There are different combinations for your FEHB and Medicare Part B coverage, and some advantages to having both programs in place. With the rising cost of health care and health insurance topping the list of concerns for retirees, I hope you can appreciate how important this decision is. Let’s take a look at the three different combinations that you could have between Medicare Part B and FEHB. Combination number one is a retiree decides not to enroll in Medicare Part B and just keep FEHB exactly the way that it is—so FEHB remains their primary (and only) coverage.
This is the “status quo” option that allows retirees to just keep the program that they have right now and simply decline Medicare Part B. Remember, there’s no penalty for not enrolling in Part B, unless later you decide you want to join Part B.
Combo #2: Drop FEHB completely but Enroll in Medicare Part B
Combination #2 is to do the exact opposite of Combination #1. A retiree goes ahead and enrolls in Medicare Part B and he drops FEHB completely and permanently. There are several reasons that I am not thrilled with Combination #2. The first is, in this scenario, the only coverage that is in force is Medicare. Many physicians do not want to see patients when Medicare is the only coverage that they have. The reason being is that the payouts under the Medicare program are relatively low, and physicians would much rather see patients who have full coverage, and therefore, they’re paid more for the services they render. This is a very important distinction from the physician’s standpoint, and whether we like it or not, that’s just the way the world turns out there with physicians, insurance and health care.
The second reason I don’t love enrolling in Part B and dropping FEHB, is that Medicare Part B only pays roughly 80% of covered medical expenses. In this case, the participant would be responsible for the other 20%. With the rising cost of health care, that 20% can be a pretty substantial amount that someone has to pay.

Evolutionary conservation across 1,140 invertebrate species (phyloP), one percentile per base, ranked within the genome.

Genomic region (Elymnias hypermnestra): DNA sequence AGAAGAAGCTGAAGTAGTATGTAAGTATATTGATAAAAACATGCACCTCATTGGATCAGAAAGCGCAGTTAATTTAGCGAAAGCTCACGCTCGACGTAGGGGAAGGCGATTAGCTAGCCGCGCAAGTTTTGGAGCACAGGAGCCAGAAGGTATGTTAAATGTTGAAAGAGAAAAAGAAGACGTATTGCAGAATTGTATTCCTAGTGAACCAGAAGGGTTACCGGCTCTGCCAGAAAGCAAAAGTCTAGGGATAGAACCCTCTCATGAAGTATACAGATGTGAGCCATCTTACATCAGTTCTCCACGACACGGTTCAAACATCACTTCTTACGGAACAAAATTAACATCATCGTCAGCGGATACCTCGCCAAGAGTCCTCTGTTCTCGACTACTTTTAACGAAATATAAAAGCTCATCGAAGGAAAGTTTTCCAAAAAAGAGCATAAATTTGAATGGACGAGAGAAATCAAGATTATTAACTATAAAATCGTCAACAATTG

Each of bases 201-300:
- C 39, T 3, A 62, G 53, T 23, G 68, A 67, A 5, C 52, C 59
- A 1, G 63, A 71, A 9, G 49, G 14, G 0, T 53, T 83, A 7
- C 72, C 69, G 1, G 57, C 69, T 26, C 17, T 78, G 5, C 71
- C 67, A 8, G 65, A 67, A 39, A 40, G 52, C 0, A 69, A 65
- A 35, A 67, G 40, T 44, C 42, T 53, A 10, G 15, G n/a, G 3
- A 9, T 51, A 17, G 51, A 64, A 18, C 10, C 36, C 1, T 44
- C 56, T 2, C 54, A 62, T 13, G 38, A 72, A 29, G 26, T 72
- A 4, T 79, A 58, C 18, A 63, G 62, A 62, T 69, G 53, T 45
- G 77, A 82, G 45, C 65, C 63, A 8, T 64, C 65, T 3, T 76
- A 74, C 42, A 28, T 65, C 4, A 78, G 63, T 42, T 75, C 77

The third reason I don’t love this combination is that when a retiree cancels his FEHB coverage, he may never, ever return. If a retiree were to choose this combination and end up not liking Medicare, perhaps he can’t find a physician to treat him who accepts Medicare (or whatever the case may be), this retiree now has no option to return back to the FEHB plan. Having zero options in retirement for health coverage does not sounds like a great position to be in for anyone.
Combo #3: Keep FEHB AND Enroll in Medicare Part B
The final combination that we have is a hybrid between these two programs (Part B and FEHB). A retiree enrolls in Medicare Part B AND keeps his FEHB coverage in place. On the surface, most people are not excited about this particular combination, because it means that they’re going to be paying both the Part B premium of $135/mo per person and their FEHB premium as well.
This feels pretty steep – but listen up. There’s planning GOLD that I’m about to share with you.
When you’re weighing different decisions that you have, there are two parts that you need to consider. The first is what that decision COSTS you, and in this case, the decision costs us the premium of $135/mo plus the cost of the FEHB premium. But, that’s only half of the equation when you’re thinking about the real ramifications of this decision. The other half of the equation is what this decision GETS you in return.
This is where Combination #3 really stands out—the scenario where you have Medicare Part B and FEHB coverage in force. If you remember from the previous combination, Part B picks up 80% of covered medical expenses. In Combination #3, since you have another insurance program in force (FEHB), it’s going to pick up the remaining 20% (instead of you paying out-of-pocket). By having Medicare Part B and FEHB coverage in force, you essentially have very limited out-of-pocket expenses like copays, deductibles, and coinsurance.